Q: Yeah, I think this year I think is the first time I've really paid attention to the seventh through ninth innings of these games.
Yeah, it's been fun.
Q: Is there anything else you wanted to tell Athletics Nation in a 15 minute profile about you?
I'm just appreciative of the A's for giving me the chance to do these games. It's a cool opportunity for me to get to do them and I put a lot of time and work into them. I take them really seriously. If there's one thing I want A's fans to know it's that -- I try to have fun with these as much as possible, that's the idea, to hopefully make them fun -- but I really do take them seriously.
I spend the whole month of February researching all the teams I'm going to see and it's an intensive process that I put myself through to try to be able to call as good a game as possible and know as much as possible of all these random guys you're seeing in these long spring training games. It really is an honor for me and I take it seriously and I hope people enjoy it because I enjoy doing these.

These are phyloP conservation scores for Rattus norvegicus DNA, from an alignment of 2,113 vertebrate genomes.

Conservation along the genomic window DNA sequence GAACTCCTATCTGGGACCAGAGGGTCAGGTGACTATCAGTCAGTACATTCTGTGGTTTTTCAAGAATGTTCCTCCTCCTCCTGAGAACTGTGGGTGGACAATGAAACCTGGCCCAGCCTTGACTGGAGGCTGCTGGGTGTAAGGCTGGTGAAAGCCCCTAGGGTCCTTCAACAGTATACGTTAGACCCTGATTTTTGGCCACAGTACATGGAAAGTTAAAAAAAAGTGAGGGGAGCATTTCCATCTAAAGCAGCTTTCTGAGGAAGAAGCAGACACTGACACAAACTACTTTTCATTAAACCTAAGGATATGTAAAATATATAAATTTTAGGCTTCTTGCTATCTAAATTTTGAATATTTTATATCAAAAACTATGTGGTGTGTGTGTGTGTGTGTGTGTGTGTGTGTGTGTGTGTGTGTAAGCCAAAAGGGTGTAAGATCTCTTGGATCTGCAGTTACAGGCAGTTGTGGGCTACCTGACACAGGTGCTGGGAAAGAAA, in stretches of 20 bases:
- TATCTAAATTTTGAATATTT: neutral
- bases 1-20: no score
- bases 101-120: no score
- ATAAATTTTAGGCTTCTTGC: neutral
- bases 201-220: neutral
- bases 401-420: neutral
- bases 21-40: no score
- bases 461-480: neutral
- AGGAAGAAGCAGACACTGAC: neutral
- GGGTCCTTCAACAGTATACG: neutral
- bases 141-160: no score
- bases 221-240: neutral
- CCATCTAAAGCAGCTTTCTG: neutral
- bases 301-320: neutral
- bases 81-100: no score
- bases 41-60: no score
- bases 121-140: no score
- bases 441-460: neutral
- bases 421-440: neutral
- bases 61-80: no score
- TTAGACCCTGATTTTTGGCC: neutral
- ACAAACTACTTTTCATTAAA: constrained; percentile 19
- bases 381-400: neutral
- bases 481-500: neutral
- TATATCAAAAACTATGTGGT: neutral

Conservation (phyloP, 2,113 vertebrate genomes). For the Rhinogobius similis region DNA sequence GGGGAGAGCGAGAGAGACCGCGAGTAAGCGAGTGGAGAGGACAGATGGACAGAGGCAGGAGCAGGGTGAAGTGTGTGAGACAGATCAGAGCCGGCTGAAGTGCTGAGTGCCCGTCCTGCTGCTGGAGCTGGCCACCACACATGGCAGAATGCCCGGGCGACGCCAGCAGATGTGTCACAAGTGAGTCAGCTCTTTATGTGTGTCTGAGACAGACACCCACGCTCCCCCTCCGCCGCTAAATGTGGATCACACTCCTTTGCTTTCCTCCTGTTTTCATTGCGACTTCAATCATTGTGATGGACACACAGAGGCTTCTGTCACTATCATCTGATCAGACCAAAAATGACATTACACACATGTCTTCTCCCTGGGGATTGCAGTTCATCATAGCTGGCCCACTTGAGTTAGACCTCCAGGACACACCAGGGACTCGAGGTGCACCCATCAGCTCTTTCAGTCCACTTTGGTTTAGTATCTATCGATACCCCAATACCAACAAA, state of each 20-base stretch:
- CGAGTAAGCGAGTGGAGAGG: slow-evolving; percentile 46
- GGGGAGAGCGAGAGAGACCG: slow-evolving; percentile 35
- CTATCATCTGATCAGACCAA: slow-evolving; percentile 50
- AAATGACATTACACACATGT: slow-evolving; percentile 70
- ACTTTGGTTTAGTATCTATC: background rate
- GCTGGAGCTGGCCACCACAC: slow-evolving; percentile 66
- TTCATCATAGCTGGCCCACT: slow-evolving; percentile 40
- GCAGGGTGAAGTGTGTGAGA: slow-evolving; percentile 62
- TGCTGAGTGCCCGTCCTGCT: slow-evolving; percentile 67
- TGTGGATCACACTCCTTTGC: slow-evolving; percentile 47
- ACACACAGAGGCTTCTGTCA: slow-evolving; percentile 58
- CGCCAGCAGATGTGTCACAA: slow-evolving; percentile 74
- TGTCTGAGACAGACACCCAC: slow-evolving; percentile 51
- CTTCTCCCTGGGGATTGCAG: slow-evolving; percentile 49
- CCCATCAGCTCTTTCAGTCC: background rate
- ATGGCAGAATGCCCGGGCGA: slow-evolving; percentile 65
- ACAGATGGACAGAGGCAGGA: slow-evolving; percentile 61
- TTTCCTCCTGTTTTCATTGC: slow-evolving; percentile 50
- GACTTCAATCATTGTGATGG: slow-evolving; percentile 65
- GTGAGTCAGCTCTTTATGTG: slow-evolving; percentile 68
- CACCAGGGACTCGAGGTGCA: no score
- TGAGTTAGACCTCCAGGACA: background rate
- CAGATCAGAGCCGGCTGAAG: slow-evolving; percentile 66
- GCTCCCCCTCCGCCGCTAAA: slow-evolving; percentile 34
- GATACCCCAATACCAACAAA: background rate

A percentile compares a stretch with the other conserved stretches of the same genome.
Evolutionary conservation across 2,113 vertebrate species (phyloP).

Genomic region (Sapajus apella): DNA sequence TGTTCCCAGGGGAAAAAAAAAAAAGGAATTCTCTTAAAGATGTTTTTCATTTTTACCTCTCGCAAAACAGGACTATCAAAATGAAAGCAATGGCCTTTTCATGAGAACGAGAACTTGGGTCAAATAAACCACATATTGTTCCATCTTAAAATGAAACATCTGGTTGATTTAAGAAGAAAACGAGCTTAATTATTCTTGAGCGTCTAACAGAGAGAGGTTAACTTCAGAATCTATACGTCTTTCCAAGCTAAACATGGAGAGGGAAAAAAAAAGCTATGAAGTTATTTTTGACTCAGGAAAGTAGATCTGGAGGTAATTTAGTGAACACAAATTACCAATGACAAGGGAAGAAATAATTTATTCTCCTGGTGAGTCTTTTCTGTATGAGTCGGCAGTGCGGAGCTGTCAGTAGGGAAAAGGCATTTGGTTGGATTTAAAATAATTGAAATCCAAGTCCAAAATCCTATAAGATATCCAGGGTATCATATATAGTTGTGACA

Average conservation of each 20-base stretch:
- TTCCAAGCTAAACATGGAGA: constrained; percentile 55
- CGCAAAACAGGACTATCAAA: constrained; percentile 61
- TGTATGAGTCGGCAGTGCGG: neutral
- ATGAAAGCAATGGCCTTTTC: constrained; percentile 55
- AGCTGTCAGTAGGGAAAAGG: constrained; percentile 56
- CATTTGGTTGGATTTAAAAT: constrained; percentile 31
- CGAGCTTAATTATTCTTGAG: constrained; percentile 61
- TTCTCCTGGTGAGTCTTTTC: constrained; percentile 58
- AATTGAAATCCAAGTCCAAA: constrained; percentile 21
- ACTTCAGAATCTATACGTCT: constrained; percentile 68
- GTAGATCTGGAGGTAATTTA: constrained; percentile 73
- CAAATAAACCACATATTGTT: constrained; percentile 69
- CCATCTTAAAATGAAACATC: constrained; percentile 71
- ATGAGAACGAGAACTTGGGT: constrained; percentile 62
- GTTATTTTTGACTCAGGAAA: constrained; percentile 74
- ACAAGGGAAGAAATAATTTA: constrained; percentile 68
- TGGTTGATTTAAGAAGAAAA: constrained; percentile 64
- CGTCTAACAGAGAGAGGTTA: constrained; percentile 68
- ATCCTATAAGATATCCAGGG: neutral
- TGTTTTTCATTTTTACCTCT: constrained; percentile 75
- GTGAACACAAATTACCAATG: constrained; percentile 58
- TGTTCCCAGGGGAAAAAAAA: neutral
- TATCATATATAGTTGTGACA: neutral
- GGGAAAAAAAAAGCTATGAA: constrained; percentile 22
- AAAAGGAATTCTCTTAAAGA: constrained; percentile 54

You can listen to Donny Baarns' spring training broadcasts weekdays through March 30 at athletics.com. Visit his website to hear his podcast, "Candid Voices with Donny Baarns," where he "talks with elite sports broadcasters about their careers, their stories, their advice, and anything else they feel like talking about." You can preview his book, Goshen & Giddings: 65 Years of Visalia Professional Baseball, there as well. Follow him on Twitter: @DonnyBaarns.